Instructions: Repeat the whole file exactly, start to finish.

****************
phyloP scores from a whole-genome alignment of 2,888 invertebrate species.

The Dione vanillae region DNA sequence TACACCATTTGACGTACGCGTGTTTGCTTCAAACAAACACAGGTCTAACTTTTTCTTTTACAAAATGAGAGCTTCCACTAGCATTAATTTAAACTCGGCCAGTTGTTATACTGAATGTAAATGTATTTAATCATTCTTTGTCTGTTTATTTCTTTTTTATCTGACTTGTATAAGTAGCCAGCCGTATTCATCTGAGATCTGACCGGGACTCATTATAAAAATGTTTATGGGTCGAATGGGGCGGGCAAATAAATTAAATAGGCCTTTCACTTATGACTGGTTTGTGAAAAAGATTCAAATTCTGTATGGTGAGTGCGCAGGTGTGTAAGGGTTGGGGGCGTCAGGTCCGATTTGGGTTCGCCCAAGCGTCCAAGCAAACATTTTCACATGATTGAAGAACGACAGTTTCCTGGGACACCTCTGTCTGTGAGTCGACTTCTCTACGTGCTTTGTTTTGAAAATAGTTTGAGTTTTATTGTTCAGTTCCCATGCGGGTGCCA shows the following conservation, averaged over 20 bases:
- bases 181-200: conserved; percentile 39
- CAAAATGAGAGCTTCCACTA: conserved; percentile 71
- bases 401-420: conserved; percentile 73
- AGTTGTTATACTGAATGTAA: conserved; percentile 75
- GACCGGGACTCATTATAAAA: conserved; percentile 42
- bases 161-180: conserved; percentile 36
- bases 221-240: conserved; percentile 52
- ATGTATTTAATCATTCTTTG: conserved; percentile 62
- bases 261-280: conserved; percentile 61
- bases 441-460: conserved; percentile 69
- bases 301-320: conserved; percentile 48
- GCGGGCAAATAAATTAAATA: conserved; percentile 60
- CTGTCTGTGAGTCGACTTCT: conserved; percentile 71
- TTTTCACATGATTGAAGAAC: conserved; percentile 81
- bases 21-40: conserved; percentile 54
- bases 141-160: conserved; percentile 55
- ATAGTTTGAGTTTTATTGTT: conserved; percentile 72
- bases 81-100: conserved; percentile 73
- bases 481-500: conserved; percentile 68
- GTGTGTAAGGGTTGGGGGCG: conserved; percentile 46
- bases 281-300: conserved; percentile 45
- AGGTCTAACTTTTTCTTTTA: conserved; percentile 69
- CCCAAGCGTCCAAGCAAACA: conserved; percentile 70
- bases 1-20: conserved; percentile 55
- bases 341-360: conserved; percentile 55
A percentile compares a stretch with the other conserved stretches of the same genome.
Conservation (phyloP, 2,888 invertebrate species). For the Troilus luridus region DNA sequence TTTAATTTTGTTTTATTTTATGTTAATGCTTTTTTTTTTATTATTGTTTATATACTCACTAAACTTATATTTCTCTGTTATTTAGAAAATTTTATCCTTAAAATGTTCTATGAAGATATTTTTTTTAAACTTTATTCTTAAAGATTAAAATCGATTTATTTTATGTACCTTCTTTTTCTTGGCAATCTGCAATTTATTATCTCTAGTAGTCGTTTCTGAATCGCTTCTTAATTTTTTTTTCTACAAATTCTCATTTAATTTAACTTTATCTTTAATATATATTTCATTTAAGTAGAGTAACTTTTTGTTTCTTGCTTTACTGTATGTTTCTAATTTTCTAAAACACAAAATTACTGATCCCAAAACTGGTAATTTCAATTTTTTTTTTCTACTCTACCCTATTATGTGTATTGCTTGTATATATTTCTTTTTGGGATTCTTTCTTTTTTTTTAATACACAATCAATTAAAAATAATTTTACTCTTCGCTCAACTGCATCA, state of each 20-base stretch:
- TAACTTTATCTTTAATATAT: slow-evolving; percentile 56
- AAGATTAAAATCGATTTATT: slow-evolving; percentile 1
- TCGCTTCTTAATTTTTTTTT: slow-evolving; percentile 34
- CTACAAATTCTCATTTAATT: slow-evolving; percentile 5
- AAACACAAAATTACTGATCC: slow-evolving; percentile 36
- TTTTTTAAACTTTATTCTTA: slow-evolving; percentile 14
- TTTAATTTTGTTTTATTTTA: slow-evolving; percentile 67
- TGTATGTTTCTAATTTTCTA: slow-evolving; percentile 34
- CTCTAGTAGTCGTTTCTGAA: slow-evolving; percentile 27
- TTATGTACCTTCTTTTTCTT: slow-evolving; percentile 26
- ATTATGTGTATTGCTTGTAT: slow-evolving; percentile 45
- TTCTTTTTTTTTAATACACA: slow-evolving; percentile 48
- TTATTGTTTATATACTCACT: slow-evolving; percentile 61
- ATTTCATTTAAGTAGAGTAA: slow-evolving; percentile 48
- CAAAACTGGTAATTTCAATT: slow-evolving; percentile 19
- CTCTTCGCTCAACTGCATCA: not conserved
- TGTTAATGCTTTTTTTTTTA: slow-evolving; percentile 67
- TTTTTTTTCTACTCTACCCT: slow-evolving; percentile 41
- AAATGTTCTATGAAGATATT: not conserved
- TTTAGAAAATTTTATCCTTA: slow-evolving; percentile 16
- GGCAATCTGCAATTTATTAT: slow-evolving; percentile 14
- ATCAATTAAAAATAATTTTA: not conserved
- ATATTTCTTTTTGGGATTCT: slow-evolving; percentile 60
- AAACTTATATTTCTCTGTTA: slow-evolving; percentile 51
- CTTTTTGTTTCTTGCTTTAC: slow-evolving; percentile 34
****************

phyloP scores from a whole-genome alignment of 2,888 invertebrate species.

The Dione vanillae region DNA sequence TACACCATTTGACGTACGCGTGTTTGCTTCAAACAAACACAGGTCTAACTTTTTCTTTTACAAAATGAGAGCTTCCACTAGCATTAATTTAAACTCGGCCAGTTGTTATACTGAATGTAAATGTATTTAATCATTCTTTGTCTGTTTATTTCTTTTTTATCTGACTTGTATAAGTAGCCAGCCGTATTCATCTGAGATCTGACCGGGACTCATTATAAAAATGTTTATGGGTCGAATGGGGCGGGCAAATAAATTAAATAGGCCTTTCACTTATGACTGGTTTGTGAAAAAGATTCAAATTCTGTATGGTGAGTGCGCAGGTGTGTAAGGGTTGGGGGCGTCAGGTCCGATTTGGGTTCGCCCAAGCGTCCAAGCAAACATTTTCACATGATTGAAGAACGACAGTTTCCTGGGACACCTCTGTCTGTGAGTCGACTTCTCTACGTGCTTTGTTTTGAAAATAGTTTGAGTTTTATTGTTCAGTTCCCATGCGGGTGCCA shows the following conservation, averaged over 20 bases:
- bases 181-200: conserved; percentile 39
- CAAAATGAGAGCTTCCACTA: conserved; percentile 71
- bases 401-420: conserved; percentile 73
- AGTTGTTATACTGAATGTAA: conserved; percentile 75
- GACCGGGACTCATTATAAAA: conserved; percentile 42
- bases 161-180: conserved; percentile 36
- bases 221-240: conserved; percentile 52
- ATGTATTTAATCATTCTTTG: conserved; percentile 62
- bases 261-280: conserved; percentile 61
- bases 441-460: conserved; percentile 69
- bases 301-320: conserved; percentile 48
- GCGGGCAAATAAATTAAATA: conserved; percentile 60
- CTGTCTGTGAGTCGACTTCT: conserved; percentile 71
- TTTTCACATGATTGAAGAAC: conserved; percentile 81
- bases 21-40: conserved; percentile 54
- bases 141-160: conserved; percentile 55
- ATAGTTTGAGTTTTATTGTT: conserved; percentile 72
- bases 81-100: conserved; percentile 73
- bases 481-500: conserved; percentile 68
- GTGTGTAAGGGTTGGGGGCG: conserved; percentile 46
- bases 281-300: conserved; percentile 45
- AGGTCTAACTTTTTCTTTTA: conserved; percentile 69
- CCCAAGCGTCCAAGCAAACA: conserved; percentile 70
- bases 1-20: conserved; percentile 55
- bases 341-360: conserved; percentile 55
A percentile compares a stretch with the other conserved stretches of the same genome.
Conservation (phyloP, 2,888 invertebrate species). For the Troilus luridus region DNA sequence TTTAATTTTGTTTTATTTTATGTTAATGCTTTTTTTTTTATTATTGTTTATATACTCACTAAACTTATATTTCTCTGTTATTTAGAAAATTTTATCCTTAAAATGTTCTATGAAGATATTTTTTTTAAACTTTATTCTTAAAGATTAAAATCGATTTATTTTATGTACCTTCTTTTTCTTGGCAATCTGCAATTTATTATCTCTAGTAGTCGTTTCTGAATCGCTTCTTAATTTTTTTTTCTACAAATTCTCATTTAATTTAACTTTATCTTTAATATATATTTCATTTAAGTAGAGTAACTTTTTGTTTCTTGCTTTACTGTATGTTTCTAATTTTCTAAAACACAAAATTACTGATCCCAAAACTGGTAATTTCAATTTTTTTTTTCTACTCTACCCTATTATGTGTATTGCTTGTATATATTTCTTTTTGGGATTCTTTCTTTTTTTTTAATACACAATCAATTAAAAATAATTTTACTCTTCGCTCAACTGCATCA, state of each 20-base stretch:
- TAACTTTATCTTTAATATAT: slow-evolving; percentile 56
- AAGATTAAAATCGATTTATT: slow-evolving; percentile 1
- TCGCTTCTTAATTTTTTTTT: slow-evolving; percentile 34
- CTACAAATTCTCATTTAATT: slow-evolving; percentile 5
- AAACACAAAATTACTGATCC: slow-evolving; percentile 36
- TTTTTTAAACTTTATTCTTA: slow-evolving; percentile 14
- TTTAATTTTGTTTTATTTTA: slow-evolving; percentile 67
- TGTATGTTTCTAATTTTCTA: slow-evolving; percentile 34
- CTCTAGTAGTCGTTTCTGAA: slow-evolving; percentile 27
- TTATGTACCTTCTTTTTCTT: slow-evolving; percentile 26
- ATTATGTGTATTGCTTGTAT: slow-evolving; percentile 45
- TTCTTTTTTTTTAATACACA: slow-evolving; percentile 48
- TTATTGTTTATATACTCACT: slow-evolving; percentile 61
- ATTTCATTTAAGTAGAGTAA: slow-evolving; percentile 48
- CAAAACTGGTAATTTCAATT: slow-evolving; percentile 19
- CTCTTCGCTCAACTGCATCA: not conserved
- TGTTAATGCTTTTTTTTTTA: slow-evolving; percentile 67
- TTTTTTTTCTACTCTACCCT: slow-evolving; percentile 41
- AAATGTTCTATGAAGATATT: not conserved
- TTTAGAAAATTTTATCCTTA: slow-evolving; percentile 16
- GGCAATCTGCAATTTATTAT: slow-evolving; percentile 14
- ATCAATTAAAAATAATTTTA: not conserved
- ATATTTCTTTTTGGGATTCT: slow-evolving; percentile 60
- AAACTTATATTTCTCTGTTA: slow-evolving; percentile 51
- CTTTTTGTTTCTTGCTTTAC: slow-evolving; percentile 34